Forex Has No Middleman
Being a decentralized market, forex has no middleman in the usual sense. Forex brokers do have a similar role as stockbrokers on the stock market, but they only charge a small fee in the form of a spread. There is no commission in forex. With the advantage of technology and straight through processing (STP) brokers, which provide direct access to the market, the need for a middleman disappeared.
Forex is Much Harder to Influence than Other Markets
Forex is the largest financial market in the world, with participants including large banks, hedge funds, multinational corporations, investors, to central banks and governments. The size of the market makes it impossible that one single market participant influences the value of a currency in noticeable amount. Compare this with the stock market, where analysts’ discussions or rumors can have a big impact on the price of stocks. In the long run many investors believe this helps to make the analysis of currencies much easier and more predictable than stocks.
Why Traders Choose Forex Over Futures
The same advantages of forex over the stock market, applies to the futures market as well. As noted earlier, forex is always alive. It’s a truly 24-hour market which can be traded almost every day, and dwarfs the $30 billion daily turnover of the futures market. Even on Sunday, you can place trades when the Asian session opens at 5:00 PM in Sydney, and 7:00 PM in Tokyo. Compared to the limited trading-hours of the futures market, this means that trading opportunities in forex exist around the clock.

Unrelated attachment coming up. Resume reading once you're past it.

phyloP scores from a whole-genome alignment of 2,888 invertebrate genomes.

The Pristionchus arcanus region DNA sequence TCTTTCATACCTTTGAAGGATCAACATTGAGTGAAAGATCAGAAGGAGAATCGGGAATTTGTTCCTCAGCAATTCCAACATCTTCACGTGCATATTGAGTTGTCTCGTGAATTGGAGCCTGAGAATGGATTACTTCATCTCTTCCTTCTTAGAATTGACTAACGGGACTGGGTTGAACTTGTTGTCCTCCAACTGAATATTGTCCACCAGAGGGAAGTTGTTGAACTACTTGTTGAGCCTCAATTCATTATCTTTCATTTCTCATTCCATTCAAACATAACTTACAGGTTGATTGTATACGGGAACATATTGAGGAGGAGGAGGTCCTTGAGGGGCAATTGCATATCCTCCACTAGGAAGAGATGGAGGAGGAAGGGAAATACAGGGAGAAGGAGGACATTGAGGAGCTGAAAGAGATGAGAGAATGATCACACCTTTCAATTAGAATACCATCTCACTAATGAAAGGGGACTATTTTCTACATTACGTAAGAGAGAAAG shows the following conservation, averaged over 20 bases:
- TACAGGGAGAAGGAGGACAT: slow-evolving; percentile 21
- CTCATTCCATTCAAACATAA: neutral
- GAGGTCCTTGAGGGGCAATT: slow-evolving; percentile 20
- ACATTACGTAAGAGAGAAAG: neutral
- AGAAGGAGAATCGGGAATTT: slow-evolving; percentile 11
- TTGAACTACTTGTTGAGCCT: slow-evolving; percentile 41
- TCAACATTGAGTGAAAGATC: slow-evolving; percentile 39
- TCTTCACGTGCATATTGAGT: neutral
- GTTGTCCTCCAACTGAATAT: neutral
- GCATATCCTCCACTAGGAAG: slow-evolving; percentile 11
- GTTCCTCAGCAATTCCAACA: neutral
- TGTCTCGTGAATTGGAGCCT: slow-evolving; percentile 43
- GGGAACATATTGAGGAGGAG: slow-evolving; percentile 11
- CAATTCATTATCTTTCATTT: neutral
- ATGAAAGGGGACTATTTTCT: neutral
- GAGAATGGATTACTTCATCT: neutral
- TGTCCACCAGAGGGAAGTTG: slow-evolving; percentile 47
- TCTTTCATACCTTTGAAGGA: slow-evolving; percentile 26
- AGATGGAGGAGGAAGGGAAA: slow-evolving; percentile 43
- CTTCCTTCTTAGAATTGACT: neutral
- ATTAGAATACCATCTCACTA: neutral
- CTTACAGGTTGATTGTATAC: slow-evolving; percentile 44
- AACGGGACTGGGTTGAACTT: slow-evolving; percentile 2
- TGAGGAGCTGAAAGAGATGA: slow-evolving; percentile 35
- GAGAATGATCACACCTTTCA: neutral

Another major disadvantage of the futures market over forex are the commissions. In the forex market, brokers only charge a small fee which is called the “spread” – the difference between the bid and ask price for a specific currency pair. Many brokers offer spreads as low as 1 pip on the major currency pairs like EUR/USD, and under normal market conditions. This is the only cost you will have when opening a position in the forex market. Compare this with the average volatility of currency pairs during the main trading sessions in the next article, and you will see that the spread can be earned back in a matter of seconds if you are on the right side of the price movement. With an increase in market liquidity during some trading sessions, the spread becomes even tighter as there is heavy supply and demand in the market. Trading sessions will be covered in the coming few articles.